Muslim-Pnaci CoResistance: The Parallels Between Jihad and Indigenous Spirituality

by Val Shadowhawk (Mouqawamah Music EXCLUSIVE)

With so much turmoil and confusion cast onto the collective psyche of our world in general, one of the most sacred acts one can endeavor to embark upon is the Jihad. In the Arab and Islamic worlds, this one act has been grossly misrepresented, misunderstood and falsely as well as perniciously portrayed by the Jewish constructs of Hollywood, the Public ‘School System’, Book Publishing Companies, ‘Mainstream Media’, Western politicians and a host of other sundry groups and individuals who subversively operate under the auspices of ‘information’. There is indeed an intentionally skewed usage of what the true definition of the Jihad is, meant to further the hegemonic agenda of International Zionism. Having been exposed to Arab/Muslim peoples for a good portion of my life, this humble writer from an Indigenous background (Plains Cree, Blackfeet, Missouria, Choctaw) and having been involved in quite a few of my own tribal traditional ceremonies and ways, I would like to share a brief personal observation on the Jihad and its parallel in the Horse Cultures – i.e. Great Plains – The Crying For A Vision, or what the Lakota people refer to as the “Han’blech’ ya”. We refer to it in layman’s terms as “Going on the Hill”. One of the Seven Sacred Rites given to the Great Plains Pnaci people by Pte Stan Win (White Buffalo Calf Woman).

It is an inner journey one takes as a Rite of Passage into the Spiritual World where one can determine one’s life path(s). It begins with prayers and a Pledge. This is carried out with the guidance of an Elder who is a Pipe Carrier. One who can assist and guide the individual making such a Pledge in another Sacred Rite, The Purification Ceremony or “Sweat Lodge”. This is a preparation for the Pledging person(s) before making their journey to a remote spot, preferably on a hilltop, hence the phrase “Going on the Hill”.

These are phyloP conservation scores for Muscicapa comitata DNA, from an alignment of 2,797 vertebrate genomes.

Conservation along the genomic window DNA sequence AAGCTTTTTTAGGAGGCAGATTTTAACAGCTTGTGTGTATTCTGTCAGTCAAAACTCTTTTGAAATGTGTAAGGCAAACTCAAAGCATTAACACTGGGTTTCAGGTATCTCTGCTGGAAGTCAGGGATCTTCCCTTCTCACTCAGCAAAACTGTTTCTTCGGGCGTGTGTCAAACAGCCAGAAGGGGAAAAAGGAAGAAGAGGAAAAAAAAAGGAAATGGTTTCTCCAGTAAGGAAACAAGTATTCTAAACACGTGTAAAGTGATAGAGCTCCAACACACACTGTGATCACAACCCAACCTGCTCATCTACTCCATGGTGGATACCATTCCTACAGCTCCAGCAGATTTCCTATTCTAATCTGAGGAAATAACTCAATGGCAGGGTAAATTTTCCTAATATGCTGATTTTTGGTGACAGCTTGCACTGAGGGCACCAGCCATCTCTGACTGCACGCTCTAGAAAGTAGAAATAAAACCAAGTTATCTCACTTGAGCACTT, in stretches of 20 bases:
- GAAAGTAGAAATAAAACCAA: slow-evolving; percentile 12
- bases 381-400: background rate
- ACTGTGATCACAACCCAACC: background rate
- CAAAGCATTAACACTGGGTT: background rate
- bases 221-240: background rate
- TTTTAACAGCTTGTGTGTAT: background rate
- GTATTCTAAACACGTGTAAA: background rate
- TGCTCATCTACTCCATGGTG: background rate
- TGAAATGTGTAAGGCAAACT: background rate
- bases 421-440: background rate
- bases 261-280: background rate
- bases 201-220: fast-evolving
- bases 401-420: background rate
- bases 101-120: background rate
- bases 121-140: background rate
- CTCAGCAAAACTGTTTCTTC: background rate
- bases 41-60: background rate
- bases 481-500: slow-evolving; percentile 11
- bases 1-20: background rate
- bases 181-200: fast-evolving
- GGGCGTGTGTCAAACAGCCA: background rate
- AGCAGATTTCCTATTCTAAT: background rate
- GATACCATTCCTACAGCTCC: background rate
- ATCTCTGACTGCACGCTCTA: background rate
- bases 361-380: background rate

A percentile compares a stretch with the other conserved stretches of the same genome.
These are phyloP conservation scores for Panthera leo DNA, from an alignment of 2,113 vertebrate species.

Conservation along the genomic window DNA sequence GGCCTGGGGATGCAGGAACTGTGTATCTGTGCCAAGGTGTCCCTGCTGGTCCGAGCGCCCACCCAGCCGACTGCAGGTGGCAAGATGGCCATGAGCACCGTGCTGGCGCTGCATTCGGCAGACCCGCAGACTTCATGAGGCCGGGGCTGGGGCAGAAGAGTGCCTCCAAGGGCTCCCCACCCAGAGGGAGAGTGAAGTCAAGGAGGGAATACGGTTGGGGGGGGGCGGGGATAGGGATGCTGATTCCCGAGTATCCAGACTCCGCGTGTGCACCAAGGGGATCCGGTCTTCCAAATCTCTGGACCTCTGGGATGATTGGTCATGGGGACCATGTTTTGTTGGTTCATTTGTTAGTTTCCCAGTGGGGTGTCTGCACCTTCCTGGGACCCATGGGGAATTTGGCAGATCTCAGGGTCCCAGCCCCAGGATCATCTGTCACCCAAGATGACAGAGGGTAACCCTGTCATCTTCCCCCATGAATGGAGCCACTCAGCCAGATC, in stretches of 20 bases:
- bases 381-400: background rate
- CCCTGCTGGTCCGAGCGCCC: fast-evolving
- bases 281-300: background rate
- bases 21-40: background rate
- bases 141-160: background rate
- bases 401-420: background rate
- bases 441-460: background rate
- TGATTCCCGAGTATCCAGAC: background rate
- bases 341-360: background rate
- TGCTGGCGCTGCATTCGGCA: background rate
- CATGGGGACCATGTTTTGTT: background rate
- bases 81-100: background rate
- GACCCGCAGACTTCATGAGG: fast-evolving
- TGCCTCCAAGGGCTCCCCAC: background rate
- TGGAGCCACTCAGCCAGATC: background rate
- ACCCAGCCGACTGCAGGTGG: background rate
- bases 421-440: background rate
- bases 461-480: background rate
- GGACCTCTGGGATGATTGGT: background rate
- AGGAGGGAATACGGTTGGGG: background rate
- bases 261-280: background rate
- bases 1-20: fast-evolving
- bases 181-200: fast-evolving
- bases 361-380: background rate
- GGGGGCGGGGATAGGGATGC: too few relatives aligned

The Purification Ceremony begins with fasting the day of. Usually in the early evening the lava rocks are heated in a Sacred Fire situated directly across from the Purification (Sweat Lodge) by a Helper known to the Water Pourer or Sweat Lodge Leader (in this case, it will usually be the Pipe Carrier guiding the Pledger***). After the lava rocks – which represent the bones of our ancestors – are sufficiently heated and the Lodge has been covered, with the floor being prepared and prayed over with sage offerings on the floor, the participants enter one at a time. The door always faces east (much like the Qibla of Muslims in which they face eastwards towards Mecca when they make Salat). They then go in on their knees as this represents a rebirth. The lodge door is very low to the ground. Once inside, the Fire Tender brings in the rocks as specified by the Water Pourer. The first seven rocks represent the Seven Sacred Directions and all is quiet and introspective whilst this is done. The process is repeated in four rounds, where the Lodge Door is closed and then opened to let in fresh air and allow the participants a break. Prayers and Prayer Songs are offered each round in support of the Pledger(s). Once this is completed, a feast is engaged in, quite like the Islamic Eid al-Fitr that Muslims celebrate after the spiritually and mentally trying but incredibly rewarding practice of sawm (fasting) for the holy month of Ramadan.

The following early morning, the Pledger takes his/her Pipe to Pray with and reflect for four days. They are instructed not to leave the circle where they sit for that time. A circle of tobacco is drawn by them before sitting and holding their Pipe. Here they can pray, sing, think, reflect and hopefully get guidance from their animal helpers (Totem Animals from the Spirit Realm) as well as the Spirits of their Ancestors. This will transpire in that circle the Pledger sits in for that time.